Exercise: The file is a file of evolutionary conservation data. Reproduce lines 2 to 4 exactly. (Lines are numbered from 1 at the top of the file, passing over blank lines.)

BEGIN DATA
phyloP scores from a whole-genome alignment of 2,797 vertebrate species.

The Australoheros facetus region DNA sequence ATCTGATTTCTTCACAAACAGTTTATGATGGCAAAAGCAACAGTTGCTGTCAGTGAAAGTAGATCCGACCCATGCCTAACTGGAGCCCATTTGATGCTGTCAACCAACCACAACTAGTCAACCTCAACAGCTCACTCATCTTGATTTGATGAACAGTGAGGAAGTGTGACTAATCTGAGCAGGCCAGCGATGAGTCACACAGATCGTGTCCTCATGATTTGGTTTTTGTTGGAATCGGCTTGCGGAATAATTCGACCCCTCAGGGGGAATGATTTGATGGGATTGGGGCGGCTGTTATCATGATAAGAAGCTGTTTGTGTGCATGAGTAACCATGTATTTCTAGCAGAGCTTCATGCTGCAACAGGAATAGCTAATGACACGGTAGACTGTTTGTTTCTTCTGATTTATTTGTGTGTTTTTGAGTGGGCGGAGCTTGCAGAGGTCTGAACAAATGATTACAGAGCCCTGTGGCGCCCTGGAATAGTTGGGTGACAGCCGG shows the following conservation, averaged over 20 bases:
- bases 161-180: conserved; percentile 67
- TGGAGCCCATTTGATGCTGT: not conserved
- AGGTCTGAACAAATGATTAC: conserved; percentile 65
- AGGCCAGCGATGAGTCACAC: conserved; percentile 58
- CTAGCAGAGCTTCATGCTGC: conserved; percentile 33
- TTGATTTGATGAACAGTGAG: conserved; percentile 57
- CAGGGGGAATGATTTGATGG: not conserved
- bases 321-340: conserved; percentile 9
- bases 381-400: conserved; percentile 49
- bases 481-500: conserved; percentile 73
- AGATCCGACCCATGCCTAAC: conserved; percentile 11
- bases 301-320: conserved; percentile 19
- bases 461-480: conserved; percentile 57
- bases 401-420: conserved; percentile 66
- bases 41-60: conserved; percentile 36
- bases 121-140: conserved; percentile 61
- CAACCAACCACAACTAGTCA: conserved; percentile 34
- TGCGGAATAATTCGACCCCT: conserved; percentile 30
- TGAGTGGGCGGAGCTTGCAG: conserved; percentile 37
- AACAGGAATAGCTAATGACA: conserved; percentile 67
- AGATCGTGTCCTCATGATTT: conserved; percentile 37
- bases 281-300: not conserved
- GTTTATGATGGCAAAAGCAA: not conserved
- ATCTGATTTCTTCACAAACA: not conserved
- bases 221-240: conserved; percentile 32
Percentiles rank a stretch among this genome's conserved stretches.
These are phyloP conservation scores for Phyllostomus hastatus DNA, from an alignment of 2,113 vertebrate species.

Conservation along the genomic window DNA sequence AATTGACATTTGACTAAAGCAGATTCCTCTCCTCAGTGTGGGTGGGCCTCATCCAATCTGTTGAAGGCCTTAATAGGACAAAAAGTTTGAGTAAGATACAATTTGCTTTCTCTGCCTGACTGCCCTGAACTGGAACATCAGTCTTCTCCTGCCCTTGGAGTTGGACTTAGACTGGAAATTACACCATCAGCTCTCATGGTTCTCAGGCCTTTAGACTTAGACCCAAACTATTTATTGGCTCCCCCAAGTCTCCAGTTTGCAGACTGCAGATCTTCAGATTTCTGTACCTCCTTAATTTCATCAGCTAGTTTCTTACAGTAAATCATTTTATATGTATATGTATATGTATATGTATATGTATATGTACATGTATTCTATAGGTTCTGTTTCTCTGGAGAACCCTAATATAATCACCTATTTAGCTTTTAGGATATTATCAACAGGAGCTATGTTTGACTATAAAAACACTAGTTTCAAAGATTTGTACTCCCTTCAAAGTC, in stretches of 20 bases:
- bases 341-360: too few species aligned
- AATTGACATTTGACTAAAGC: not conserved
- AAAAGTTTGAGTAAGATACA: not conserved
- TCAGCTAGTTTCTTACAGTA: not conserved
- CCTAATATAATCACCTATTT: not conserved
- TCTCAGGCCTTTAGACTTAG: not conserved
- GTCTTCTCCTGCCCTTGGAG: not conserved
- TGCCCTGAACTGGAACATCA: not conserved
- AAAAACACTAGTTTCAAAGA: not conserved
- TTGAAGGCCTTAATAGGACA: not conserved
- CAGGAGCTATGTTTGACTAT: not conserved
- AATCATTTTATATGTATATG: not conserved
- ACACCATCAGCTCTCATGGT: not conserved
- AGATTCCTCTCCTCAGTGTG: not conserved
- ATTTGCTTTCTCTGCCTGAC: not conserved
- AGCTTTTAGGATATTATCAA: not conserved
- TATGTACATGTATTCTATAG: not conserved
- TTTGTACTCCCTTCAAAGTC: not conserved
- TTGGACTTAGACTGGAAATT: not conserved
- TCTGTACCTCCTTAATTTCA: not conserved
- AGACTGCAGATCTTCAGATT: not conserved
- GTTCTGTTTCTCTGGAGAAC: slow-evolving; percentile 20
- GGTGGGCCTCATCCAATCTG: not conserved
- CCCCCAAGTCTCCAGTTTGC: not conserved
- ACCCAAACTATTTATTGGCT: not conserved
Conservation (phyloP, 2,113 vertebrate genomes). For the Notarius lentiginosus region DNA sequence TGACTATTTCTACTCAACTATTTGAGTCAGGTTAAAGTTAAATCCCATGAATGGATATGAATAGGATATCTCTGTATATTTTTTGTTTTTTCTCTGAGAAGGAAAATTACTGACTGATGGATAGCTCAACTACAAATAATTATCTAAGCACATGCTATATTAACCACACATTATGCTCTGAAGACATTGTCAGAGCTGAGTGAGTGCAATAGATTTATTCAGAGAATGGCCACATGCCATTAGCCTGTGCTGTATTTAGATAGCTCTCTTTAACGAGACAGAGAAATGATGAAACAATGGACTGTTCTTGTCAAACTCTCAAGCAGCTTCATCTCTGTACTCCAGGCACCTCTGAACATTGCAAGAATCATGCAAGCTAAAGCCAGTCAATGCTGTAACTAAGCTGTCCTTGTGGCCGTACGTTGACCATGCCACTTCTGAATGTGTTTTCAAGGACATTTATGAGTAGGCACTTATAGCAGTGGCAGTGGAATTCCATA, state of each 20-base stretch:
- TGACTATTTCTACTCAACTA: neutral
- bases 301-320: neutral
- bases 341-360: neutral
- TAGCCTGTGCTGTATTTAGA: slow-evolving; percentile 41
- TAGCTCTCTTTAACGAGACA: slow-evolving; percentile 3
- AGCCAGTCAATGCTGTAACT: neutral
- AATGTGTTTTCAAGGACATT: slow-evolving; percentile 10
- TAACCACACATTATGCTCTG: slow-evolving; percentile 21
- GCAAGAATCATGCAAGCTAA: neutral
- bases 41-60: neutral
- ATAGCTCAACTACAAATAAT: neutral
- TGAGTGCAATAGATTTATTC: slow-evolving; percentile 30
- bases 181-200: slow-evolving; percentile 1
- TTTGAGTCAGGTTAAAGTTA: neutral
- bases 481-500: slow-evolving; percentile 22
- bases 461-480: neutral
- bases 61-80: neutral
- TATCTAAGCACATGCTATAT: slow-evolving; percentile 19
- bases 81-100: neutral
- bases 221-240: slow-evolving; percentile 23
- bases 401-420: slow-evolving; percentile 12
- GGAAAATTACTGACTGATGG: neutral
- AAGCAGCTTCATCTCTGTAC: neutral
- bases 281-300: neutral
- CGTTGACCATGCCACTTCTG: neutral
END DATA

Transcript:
The Australoheros facetus region DNA sequence ATCTGATTTCTTCACAAACAGTTTATGATGGCAAAAGCAACAGTTGCTGTCAGTGAAAGTAGATCCGACCCATGCCTAACTGGAGCCCATTTGATGCTGTCAACCAACCACAACTAGTCAACCTCAACAGCTCACTCATCTTGATTTGATGAACAGTGAGGAAGTGTGACTAATCTGAGCAGGCCAGCGATGAGTCACACAGATCGTGTCCTCATGATTTGGTTTTTGTTGGAATCGGCTTGCGGAATAATTCGACCCCTCAGGGGGAATGATTTGATGGGATTGGGGCGGCTGTTATCATGATAAGAAGCTGTTTGTGTGCATGAGTAACCATGTATTTCTAGCAGAGCTTCATGCTGCAACAGGAATAGCTAATGACACGGTAGACTGTTTGTTTCTTCTGATTTATTTGTGTGTTTTTGAGTGGGCGGAGCTTGCAGAGGTCTGAACAAATGATTACAGAGCCCTGTGGCGCCCTGGAATAGTTGGGTGACAGCCGG shows the following conservation, averaged over 20 bases:
- bases 161-180: conserved; percentile 67
- TGGAGCCCATTTGATGCTGT: not conserved